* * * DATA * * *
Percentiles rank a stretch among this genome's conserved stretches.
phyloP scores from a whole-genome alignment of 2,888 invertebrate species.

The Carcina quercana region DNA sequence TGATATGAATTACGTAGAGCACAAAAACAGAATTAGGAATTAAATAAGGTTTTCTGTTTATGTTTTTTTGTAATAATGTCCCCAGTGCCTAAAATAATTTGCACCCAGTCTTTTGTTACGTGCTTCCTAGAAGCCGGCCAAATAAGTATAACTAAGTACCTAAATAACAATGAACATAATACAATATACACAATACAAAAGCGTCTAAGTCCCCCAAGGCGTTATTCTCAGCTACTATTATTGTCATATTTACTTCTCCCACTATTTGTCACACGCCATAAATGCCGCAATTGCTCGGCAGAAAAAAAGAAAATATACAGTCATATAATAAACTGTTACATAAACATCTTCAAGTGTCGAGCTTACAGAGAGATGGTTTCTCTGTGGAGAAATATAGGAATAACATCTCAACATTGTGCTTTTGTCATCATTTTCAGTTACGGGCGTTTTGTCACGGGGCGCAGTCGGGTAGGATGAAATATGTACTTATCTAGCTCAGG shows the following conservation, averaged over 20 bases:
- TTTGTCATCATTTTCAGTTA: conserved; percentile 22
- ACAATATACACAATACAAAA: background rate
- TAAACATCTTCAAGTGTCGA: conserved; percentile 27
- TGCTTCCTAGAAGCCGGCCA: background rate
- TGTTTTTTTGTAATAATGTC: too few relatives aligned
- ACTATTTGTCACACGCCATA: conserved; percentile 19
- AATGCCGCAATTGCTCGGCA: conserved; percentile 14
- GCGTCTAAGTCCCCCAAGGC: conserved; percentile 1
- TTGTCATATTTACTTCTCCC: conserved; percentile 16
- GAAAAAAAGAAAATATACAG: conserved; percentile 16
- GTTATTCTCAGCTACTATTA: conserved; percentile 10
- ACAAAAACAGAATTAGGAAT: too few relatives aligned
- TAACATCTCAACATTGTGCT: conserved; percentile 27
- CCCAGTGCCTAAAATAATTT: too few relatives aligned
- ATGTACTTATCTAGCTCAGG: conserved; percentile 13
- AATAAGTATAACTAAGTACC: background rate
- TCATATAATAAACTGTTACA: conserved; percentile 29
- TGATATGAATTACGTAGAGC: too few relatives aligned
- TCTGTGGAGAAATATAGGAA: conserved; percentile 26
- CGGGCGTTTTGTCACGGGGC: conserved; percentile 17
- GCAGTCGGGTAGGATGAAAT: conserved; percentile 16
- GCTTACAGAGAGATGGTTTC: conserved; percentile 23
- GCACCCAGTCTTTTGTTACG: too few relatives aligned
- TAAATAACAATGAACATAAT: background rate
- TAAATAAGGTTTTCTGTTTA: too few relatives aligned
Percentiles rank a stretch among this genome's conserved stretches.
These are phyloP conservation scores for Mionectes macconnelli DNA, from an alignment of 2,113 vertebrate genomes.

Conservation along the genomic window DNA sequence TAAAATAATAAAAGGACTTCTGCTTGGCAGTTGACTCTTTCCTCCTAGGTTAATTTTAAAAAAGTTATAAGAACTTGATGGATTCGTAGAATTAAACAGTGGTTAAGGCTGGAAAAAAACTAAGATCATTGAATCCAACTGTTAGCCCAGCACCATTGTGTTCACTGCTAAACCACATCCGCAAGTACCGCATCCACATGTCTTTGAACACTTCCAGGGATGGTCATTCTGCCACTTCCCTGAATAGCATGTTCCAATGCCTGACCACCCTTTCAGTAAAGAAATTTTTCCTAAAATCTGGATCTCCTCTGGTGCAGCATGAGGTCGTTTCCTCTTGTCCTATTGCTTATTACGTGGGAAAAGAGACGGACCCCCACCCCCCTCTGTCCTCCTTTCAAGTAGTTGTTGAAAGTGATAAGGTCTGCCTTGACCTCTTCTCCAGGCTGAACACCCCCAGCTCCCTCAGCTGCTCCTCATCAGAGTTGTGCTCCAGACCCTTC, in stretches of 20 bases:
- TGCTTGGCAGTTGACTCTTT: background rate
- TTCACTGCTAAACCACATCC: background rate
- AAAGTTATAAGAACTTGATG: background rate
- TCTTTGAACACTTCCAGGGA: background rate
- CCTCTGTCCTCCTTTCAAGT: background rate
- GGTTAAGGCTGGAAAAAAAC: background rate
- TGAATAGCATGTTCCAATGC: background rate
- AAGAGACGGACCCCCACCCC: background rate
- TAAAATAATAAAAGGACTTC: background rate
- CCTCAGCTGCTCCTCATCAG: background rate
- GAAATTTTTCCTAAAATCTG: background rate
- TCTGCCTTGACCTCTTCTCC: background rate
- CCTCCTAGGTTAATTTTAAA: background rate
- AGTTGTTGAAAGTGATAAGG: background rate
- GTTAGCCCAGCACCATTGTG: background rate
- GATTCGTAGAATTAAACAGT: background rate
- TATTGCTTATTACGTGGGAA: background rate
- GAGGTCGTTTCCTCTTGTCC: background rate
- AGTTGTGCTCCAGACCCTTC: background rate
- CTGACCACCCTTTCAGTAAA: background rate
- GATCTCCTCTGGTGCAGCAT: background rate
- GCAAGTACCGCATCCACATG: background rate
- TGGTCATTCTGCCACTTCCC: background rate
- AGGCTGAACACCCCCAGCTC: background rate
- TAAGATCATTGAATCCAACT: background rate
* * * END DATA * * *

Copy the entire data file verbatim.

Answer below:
Percentiles rank a stretch among this genome's conserved stretches.
phyloP scores from a whole-genome alignment of 2,888 invertebrate species.

The Carcina quercana region DNA sequence TGATATGAATTACGTAGAGCACAAAAACAGAATTAGGAATTAAATAAGGTTTTCTGTTTATGTTTTTTTGTAATAATGTCCCCAGTGCCTAAAATAATTTGCACCCAGTCTTTTGTTACGTGCTTCCTAGAAGCCGGCCAAATAAGTATAACTAAGTACCTAAATAACAATGAACATAATACAATATACACAATACAAAAGCGTCTAAGTCCCCCAAGGCGTTATTCTCAGCTACTATTATTGTCATATTTACTTCTCCCACTATTTGTCACACGCCATAAATGCCGCAATTGCTCGGCAGAAAAAAAGAAAATATACAGTCATATAATAAACTGTTACATAAACATCTTCAAGTGTCGAGCTTACAGAGAGATGGTTTCTCTGTGGAGAAATATAGGAATAACATCTCAACATTGTGCTTTTGTCATCATTTTCAGTTACGGGCGTTTTGTCACGGGGCGCAGTCGGGTAGGATGAAATATGTACTTATCTAGCTCAGG shows the following conservation, averaged over 20 bases:
- TTTGTCATCATTTTCAGTTA: conserved; percentile 22
- ACAATATACACAATACAAAA: background rate
- TAAACATCTTCAAGTGTCGA: conserved; percentile 27
- TGCTTCCTAGAAGCCGGCCA: background rate
- TGTTTTTTTGTAATAATGTC: too few relatives aligned
- ACTATTTGTCACACGCCATA: conserved; percentile 19
- AATGCCGCAATTGCTCGGCA: conserved; percentile 14
- GCGTCTAAGTCCCCCAAGGC: conserved; percentile 1
- TTGTCATATTTACTTCTCCC: conserved; percentile 16
- GAAAAAAAGAAAATATACAG: conserved; percentile 16
- GTTATTCTCAGCTACTATTA: conserved; percentile 10
- ACAAAAACAGAATTAGGAAT: too few relatives aligned
- TAACATCTCAACATTGTGCT: conserved; percentile 27
- CCCAGTGCCTAAAATAATTT: too few relatives aligned
- ATGTACTTATCTAGCTCAGG: conserved; percentile 13
- AATAAGTATAACTAAGTACC: background rate
- TCATATAATAAACTGTTACA: conserved; percentile 29
- TGATATGAATTACGTAGAGC: too few relatives aligned
- TCTGTGGAGAAATATAGGAA: conserved; percentile 26
- CGGGCGTTTTGTCACGGGGC: conserved; percentile 17
- GCAGTCGGGTAGGATGAAAT: conserved; percentile 16
- GCTTACAGAGAGATGGTTTC: conserved; percentile 23
- GCACCCAGTCTTTTGTTACG: too few relatives aligned
- TAAATAACAATGAACATAAT: background rate
- TAAATAAGGTTTTCTGTTTA: too few relatives aligned
Percentiles rank a stretch among this genome's conserved stretches.
These are phyloP conservation scores for Mionectes macconnelli DNA, from an alignment of 2,113 vertebrate genomes.

Conservation along the genomic window DNA sequence TAAAATAATAAAAGGACTTCTGCTTGGCAGTTGACTCTTTCCTCCTAGGTTAATTTTAAAAAAGTTATAAGAACTTGATGGATTCGTAGAATTAAACAGTGGTTAAGGCTGGAAAAAAACTAAGATCATTGAATCCAACTGTTAGCCCAGCACCATTGTGTTCACTGCTAAACCACATCCGCAAGTACCGCATCCACATGTCTTTGAACACTTCCAGGGATGGTCATTCTGCCACTTCCCTGAATAGCATGTTCCAATGCCTGACCACCCTTTCAGTAAAGAAATTTTTCCTAAAATCTGGATCTCCTCTGGTGCAGCATGAGGTCGTTTCCTCTTGTCCTATTGCTTATTACGTGGGAAAAGAGACGGACCCCCACCCCCCTCTGTCCTCCTTTCAAGTAGTTGTTGAAAGTGATAAGGTCTGCCTTGACCTCTTCTCCAGGCTGAACACCCCCAGCTCCCTCAGCTGCTCCTCATCAGAGTTGTGCTCCAGACCCTTC, in stretches of 20 bases:
- TGCTTGGCAGTTGACTCTTT: background rate
- TTCACTGCTAAACCACATCC: background rate
- AAAGTTATAAGAACTTGATG: background rate
- TCTTTGAACACTTCCAGGGA: background rate
- CCTCTGTCCTCCTTTCAAGT: background rate
- GGTTAAGGCTGGAAAAAAAC: background rate
- TGAATAGCATGTTCCAATGC: background rate
- AAGAGACGGACCCCCACCCC: background rate
- TAAAATAATAAAAGGACTTC: background rate
- CCTCAGCTGCTCCTCATCAG: background rate
- GAAATTTTTCCTAAAATCTG: background rate
- TCTGCCTTGACCTCTTCTCC: background rate
- CCTCCTAGGTTAATTTTAAA: background rate
- AGTTGTTGAAAGTGATAAGG: background rate
- GTTAGCCCAGCACCATTGTG: background rate
- GATTCGTAGAATTAAACAGT: background rate
- TATTGCTTATTACGTGGGAA: background rate
- GAGGTCGTTTCCTCTTGTCC: background rate
- AGTTGTGCTCCAGACCCTTC: background rate
- CTGACCACCCTTTCAGTAAA: background rate
- GATCTCCTCTGGTGCAGCAT: background rate
- GCAAGTACCGCATCCACATG: background rate
- TGGTCATTCTGCCACTTCCC: background rate
- AGGCTGAACACCCCCAGCTC: background rate
- TAAGATCATTGAATCCAACT: background rate